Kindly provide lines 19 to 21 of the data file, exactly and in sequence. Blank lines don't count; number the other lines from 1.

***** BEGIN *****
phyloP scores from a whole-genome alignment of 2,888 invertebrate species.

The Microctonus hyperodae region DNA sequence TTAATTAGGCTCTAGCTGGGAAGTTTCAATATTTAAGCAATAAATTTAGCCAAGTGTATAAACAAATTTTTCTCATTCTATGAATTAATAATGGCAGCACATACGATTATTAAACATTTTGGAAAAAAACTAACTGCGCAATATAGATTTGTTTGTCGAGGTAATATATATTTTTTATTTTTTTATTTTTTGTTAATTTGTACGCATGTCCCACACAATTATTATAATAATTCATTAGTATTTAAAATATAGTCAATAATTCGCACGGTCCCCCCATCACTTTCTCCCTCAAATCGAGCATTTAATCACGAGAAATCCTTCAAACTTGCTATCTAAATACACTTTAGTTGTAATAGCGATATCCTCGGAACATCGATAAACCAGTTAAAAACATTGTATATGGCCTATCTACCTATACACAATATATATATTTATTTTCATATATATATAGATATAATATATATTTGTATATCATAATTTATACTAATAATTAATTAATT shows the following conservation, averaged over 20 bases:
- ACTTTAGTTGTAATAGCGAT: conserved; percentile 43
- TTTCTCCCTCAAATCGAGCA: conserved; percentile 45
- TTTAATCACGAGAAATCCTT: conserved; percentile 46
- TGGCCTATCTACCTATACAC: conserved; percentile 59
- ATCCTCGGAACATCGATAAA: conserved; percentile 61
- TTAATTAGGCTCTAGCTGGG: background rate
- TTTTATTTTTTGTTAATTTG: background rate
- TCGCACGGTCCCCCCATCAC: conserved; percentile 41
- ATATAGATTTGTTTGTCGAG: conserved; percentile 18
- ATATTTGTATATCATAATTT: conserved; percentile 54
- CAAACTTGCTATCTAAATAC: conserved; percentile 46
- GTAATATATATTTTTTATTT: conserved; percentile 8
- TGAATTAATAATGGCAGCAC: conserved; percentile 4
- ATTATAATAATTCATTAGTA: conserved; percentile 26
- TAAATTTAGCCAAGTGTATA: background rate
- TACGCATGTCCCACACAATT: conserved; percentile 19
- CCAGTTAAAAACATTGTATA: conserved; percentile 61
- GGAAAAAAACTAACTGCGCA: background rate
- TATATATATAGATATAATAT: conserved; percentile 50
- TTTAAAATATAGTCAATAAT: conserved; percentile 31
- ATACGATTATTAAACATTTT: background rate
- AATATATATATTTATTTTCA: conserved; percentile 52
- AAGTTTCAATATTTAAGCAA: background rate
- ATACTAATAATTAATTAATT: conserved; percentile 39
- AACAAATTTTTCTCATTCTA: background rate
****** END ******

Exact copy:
- CCAGTTAAAAACATTGTATA: conserved; percentile 61
- GGAAAAAAACTAACTGCGCA: background rate
- TATATATATAGATATAATAT: conserved; percentile 50